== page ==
Jill Stein of Lexington, Mass. announces that she will seek the presidential nomination of the Green Party during a news conference outside the Statehouse in Boston Monday, Oct. 24, 2011. Stein is proposing what she's calling a Green New Deal to end unemployment in America and jump start a recovery. (AP Photo/Elise Amendola)

Wisconsin’s presidential recount, which will begin next week, could put the state at risk of not having its 10 electoral votes counted. A federal “safe harbor” law requires states to complete presidential recounts within 35 days of the election to ensure their electoral votes are counted. This year, that’s Dec. 13.

It will be extremely difficult for Wisconsin to meet the Dec. 13 deadline if Green Party presidential nominee Jill Stein is able to force the recount to be conducted by hand. A lawyer with Stein’s campaign has said it wants the recount done by hand. That would take longer and require a judge’s order.

According to the Journal-Sentinel, Recounts will be done by county boards of canvassers, which will likely have to work nights and weekends.

Stein and independent presidential candidate Roque “Rocky” De La Fuente separately filed recount requests late Friday, the last day they were able to do so. Stein received about 31,000 votes and De La Fuente about 1,500 out of three million cast.

Stein — who received just 1% of the vote in Wisconsin — is also planning to ask for recounts in Michigan and Pennsylvania, which have deadlines next week.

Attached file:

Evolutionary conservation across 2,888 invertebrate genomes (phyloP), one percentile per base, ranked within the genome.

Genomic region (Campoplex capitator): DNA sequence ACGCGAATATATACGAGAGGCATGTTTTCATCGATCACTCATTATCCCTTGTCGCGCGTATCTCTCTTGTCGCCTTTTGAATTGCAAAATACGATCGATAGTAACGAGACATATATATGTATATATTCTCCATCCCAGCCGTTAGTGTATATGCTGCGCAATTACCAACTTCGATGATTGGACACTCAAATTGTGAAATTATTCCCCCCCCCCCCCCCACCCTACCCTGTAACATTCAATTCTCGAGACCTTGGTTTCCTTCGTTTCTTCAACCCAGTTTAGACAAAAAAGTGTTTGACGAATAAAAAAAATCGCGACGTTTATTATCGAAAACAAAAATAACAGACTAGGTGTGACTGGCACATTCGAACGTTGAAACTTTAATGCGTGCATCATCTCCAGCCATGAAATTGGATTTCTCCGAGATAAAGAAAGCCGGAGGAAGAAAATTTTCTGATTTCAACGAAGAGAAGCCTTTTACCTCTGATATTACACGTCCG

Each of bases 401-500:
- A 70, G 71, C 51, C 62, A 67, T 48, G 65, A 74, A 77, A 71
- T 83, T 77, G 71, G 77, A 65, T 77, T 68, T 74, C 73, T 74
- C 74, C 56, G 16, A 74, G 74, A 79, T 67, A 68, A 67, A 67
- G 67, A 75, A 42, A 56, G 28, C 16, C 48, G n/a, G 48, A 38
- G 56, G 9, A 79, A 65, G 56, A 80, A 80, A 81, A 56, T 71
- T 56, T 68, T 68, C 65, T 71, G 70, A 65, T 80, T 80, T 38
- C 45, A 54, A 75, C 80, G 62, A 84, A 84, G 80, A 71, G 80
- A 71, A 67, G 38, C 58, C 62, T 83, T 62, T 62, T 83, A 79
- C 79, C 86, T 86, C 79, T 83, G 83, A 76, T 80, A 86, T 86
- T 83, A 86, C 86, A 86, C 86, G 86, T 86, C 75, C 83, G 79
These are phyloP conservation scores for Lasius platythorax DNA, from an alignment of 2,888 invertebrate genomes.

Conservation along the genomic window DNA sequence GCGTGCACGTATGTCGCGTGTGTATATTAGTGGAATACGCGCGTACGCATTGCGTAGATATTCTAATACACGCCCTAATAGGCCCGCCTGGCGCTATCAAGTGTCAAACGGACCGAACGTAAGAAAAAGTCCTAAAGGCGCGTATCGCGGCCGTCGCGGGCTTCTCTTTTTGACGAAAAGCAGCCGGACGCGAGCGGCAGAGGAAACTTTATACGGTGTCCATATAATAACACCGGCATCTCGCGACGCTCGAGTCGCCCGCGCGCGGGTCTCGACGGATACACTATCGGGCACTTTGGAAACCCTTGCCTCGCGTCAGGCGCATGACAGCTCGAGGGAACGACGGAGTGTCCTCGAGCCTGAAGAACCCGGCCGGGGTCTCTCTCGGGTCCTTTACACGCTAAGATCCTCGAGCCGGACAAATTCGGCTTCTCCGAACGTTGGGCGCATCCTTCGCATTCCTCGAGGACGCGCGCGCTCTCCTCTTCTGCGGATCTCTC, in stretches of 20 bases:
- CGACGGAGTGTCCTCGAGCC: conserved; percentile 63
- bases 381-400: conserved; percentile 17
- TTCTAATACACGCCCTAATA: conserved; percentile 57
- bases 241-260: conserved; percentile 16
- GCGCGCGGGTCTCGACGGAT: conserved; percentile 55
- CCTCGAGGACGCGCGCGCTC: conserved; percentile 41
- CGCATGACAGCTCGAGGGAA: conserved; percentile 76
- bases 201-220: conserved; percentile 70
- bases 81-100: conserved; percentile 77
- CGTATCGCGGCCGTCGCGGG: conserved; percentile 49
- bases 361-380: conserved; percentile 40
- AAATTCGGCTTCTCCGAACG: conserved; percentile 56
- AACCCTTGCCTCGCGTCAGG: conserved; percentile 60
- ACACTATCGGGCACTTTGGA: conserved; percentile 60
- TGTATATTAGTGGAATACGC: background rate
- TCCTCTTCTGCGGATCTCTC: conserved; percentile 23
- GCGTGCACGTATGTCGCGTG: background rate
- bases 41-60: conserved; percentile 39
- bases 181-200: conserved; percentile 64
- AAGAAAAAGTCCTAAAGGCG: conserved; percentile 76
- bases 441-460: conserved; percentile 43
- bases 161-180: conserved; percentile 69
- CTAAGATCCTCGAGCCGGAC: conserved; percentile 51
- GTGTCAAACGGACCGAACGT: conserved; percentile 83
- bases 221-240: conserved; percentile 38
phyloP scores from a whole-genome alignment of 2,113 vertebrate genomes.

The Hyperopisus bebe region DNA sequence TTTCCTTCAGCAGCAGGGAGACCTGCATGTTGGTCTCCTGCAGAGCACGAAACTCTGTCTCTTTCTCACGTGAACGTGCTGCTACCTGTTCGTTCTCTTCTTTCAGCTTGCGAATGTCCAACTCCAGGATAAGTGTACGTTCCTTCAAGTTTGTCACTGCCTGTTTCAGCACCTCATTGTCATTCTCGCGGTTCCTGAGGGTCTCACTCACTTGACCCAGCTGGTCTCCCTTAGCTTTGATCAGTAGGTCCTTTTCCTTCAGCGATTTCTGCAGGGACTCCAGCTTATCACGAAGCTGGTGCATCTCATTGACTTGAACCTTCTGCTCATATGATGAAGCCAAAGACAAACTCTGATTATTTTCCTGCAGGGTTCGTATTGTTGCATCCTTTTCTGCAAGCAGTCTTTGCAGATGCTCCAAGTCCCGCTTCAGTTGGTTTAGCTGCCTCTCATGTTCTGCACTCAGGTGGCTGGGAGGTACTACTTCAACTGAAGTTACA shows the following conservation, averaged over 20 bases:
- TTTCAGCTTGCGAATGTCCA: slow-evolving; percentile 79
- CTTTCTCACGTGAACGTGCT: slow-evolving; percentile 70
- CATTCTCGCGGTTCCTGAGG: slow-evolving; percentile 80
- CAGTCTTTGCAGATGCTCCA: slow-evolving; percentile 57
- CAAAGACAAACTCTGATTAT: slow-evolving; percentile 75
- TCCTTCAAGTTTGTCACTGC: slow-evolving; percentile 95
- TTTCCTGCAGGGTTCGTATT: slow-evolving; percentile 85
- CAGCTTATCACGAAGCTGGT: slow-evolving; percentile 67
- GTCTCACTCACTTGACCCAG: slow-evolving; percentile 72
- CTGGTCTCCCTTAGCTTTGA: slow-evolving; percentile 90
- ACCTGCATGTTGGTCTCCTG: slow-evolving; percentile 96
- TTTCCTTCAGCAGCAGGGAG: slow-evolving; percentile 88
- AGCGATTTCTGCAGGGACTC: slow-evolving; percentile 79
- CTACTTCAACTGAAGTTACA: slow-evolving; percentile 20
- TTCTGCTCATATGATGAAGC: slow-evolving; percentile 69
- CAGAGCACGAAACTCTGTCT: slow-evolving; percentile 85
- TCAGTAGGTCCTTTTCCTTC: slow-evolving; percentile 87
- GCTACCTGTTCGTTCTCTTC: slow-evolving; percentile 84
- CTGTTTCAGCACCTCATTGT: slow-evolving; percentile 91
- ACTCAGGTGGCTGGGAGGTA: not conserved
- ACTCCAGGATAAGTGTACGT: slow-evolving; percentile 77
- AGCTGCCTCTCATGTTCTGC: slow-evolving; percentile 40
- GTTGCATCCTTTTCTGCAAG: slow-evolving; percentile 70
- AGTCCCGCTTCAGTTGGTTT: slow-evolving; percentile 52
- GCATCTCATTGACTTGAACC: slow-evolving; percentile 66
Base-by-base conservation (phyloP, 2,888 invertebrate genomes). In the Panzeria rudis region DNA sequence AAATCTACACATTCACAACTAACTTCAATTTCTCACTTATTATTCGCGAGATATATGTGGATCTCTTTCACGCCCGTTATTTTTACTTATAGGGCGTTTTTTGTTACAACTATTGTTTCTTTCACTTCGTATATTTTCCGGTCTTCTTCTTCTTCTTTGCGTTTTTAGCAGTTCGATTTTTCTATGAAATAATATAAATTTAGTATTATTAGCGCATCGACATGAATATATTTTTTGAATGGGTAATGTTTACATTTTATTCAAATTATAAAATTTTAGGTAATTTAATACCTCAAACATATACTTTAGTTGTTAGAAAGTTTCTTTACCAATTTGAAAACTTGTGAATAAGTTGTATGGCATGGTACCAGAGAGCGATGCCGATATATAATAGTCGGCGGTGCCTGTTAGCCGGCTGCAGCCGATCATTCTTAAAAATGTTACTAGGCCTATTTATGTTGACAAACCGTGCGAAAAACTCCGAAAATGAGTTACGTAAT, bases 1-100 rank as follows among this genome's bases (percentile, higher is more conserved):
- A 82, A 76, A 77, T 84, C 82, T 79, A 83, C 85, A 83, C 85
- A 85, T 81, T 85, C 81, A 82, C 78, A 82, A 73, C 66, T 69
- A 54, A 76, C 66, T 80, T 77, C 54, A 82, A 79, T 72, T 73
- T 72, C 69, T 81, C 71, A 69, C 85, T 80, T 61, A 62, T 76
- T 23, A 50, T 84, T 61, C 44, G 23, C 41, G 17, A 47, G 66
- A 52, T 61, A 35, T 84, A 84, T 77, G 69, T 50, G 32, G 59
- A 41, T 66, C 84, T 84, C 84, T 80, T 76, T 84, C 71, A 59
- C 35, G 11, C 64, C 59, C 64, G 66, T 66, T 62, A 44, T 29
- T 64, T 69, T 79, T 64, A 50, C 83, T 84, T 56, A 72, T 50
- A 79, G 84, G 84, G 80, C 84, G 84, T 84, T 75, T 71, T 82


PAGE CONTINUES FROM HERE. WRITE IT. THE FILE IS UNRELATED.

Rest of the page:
The push for a recount is the result of a Liberal conspiracy theory that voting machines might have been hacked. Election officials and experts say they are unaware of any problems with Wisconsin’s vote tally. No reasonable person expects the results to change after the recount. President-elect Donald Trump beat Hillary Clinton by some 22,000 votes in Wisconsin.

The Journal-Sentinel reminds us that Wisconsin’s last statewide recount was in 2011 for a state Supreme Court seat. The recount did not change the outcome. The recount showed Justice David Prosser defeated challenger JoAnne Kloppenburg by 7,004 votes —  slightly less than the 7,316-vote victory he had in initial returns.

What is truly troubling that recount took more than a month. This one would have to be done in a little more than two weeks to make the Dec. 13 deadline.

More important, Electors around the country must meet to cast their Electoral College votes on Dec. 19.

Edward Foley, an expert in election law at Moritz College of Law at Ohio State University, told the Journal-Sentinel that if the recount isn’t complete by then, electors from Wisconsin could meet anyway and try to have their results sent to Congress by the time it counts the votes on Jan. 6. Congress has wide latitude to decide how to count the states’ electoral votes.

Could the shorthanded Supreme Court be called upon to tell Wisconsin to stop the recount to ensure the state’s 10 Electoral votes are counted?

This is just ridiculous. Stein — who received just 1% of the vote in Wisconsin and De La Fuente who received far less than that should not be able to require a recount.